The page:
A museum guard draws eyes on a pricey painting due to boredom
A valuable avant-garde painting of artist Anna Leporskaya's Three Figures painting, valued roughly at $1 million, was vandalized by a bored security guard who was on his first and obviously last day at work.
The 90-year-old painting was on exhibit at the Yeltsin Center in Yekaterinburg and was on loan from Moscow's State Tretyakov Gallery, Russia, as part of an exhibit titled "The World as Non-Objectivity: The Birth of a New Art."
The original painting had three figures with blank faces, but the bored security guard drew two pairs of eyes on the painting with a ballpoint pen.
The painting was sent to State Tretyakov Gallery a day after the incident and inspected by a restorer. The restorer stated that the damage could be repaired without permanently damaging the artwork and it would cost approximately $32,000, which is an acceptable amount compared to the painting’s $972,000 insurance value.
How are damaged paintings restored?
Art restoration is the attempt to preserve and repair architecture, paintings, drawings, sculptures, or other objects of fine and decorative art whose condition has been negatively altered.
There are various approaches to painting restoration, as each restoration process has to be carefully examined to determine which process and techniques will be best suited for the piece.
First, the painting undergoes an initial assessment to formulate an outline of the painting or work based on differing absorption of paint.
Next, infrared imaging is used to view the original drawings and losses of paint underneath the surface of a painting. Recently, technological advancements in art restoration have included cameras with fixed wavelengths to distinguish different pigments and materials.
Once an accurate picture of the original painting is in place, the next step is to find the appropriate solvent mixture to remove discolored varnish layers, if applicable.
After the identity of the varnish is determined and outer layers are removed, it can be repaired.
The cost of restoring art varies greatly depending on a piece’s condition, the extent of its damage, and the size of the work.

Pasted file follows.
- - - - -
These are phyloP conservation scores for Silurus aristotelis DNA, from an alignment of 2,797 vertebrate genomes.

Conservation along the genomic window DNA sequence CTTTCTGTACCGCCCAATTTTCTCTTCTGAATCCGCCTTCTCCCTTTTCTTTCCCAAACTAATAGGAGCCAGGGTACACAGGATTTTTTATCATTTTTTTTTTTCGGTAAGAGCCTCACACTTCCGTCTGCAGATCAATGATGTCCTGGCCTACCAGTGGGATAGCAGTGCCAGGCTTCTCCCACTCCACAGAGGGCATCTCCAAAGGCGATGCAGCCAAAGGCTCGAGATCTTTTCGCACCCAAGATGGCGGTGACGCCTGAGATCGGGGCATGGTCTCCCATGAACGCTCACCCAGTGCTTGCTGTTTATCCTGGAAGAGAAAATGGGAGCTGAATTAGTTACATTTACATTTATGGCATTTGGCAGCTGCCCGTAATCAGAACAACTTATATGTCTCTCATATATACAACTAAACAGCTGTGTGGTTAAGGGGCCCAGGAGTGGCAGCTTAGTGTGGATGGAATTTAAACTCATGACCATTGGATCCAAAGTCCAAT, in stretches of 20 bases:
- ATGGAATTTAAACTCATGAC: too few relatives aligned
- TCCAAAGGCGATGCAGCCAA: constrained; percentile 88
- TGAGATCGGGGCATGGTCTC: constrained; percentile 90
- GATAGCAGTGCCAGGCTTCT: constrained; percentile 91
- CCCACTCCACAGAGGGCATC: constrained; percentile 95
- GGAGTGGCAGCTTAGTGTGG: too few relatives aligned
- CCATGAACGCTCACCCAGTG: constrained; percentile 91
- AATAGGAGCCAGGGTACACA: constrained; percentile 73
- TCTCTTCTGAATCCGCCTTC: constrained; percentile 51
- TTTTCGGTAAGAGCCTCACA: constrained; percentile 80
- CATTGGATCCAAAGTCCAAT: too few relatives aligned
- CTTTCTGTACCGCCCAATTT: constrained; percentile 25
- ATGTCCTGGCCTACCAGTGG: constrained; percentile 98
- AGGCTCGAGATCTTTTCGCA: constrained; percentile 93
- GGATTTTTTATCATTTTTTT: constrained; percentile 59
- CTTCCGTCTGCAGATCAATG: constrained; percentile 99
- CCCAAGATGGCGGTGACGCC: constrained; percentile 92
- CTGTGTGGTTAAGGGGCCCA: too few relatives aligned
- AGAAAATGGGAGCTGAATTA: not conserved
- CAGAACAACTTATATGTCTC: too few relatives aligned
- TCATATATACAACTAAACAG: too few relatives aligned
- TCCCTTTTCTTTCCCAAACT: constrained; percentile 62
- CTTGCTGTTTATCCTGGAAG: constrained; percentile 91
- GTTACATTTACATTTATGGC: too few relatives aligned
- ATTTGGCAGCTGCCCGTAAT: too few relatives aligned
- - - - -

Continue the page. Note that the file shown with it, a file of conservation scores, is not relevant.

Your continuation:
And then there is art restoration in Japanese style, Kintsugi, otherwise known as Kintsukuroi, is an interesting method of repairing broken Japanese pottery with gold.
What happens to the security guard and the painting next?
Alexander Drozdov, the executive director of the Yeltsin Center told Russian news outlet Tass, an unidentified 60-year-old security guard who worked for a private security company and had been fired. A full investigation was launched by the Russian Ministry of Culture and the guard could face a $534 fine and a one-year labor sentence.
The exhibition’s curator, Anna Reshetkina, said the painting was vandalized “with a Yeltsin Center-branded pen” on an Instagram post. “His motives are still unknown but the administration believes it was some kind of a lapse in sanity. Fortunately, the vandal drew with a pen without strong pressure, and therefore the relief of the strokes as a whole was not disturbed. The left figure also had a small crumble of the paint layer up to the underlying layer on the face” she said.
“The ink has slightly penetrated into the paint layer since the titanium white used to paint the faces is not covered with author’s varnish, as is often the case in abstract painting of that time,” Ivan Petrov wrote about the incident in the Art Newspaper, which broke the story.
The Yeltsin Center has installed protective screens over Leporskaya’s remaining works in the exhibition after the incident.
This is not the first time a painting has been a victim of vandalism in Russia, a man was sentenced to two and half years in prison after tearing a painting of Ivan the Terrible with a pole from the barrier protecting the work in 2019. The same work was also attacked in 1913 by a mentally ill man who slashed it with a knife three times.
Leporskaya (1900–82) was a Soviet artist known for being the designer of the USSR pavilion at the World Exhibition in New York (1939) and the gravestone of Alexander Nevsky (1942). Her works can be found in the State Tretyakov Gallery, the Russian Museum of Decorative, Applied, and Folk Arts in Moscow, the State Russian Museum in Saint Petersburg, and private collections.
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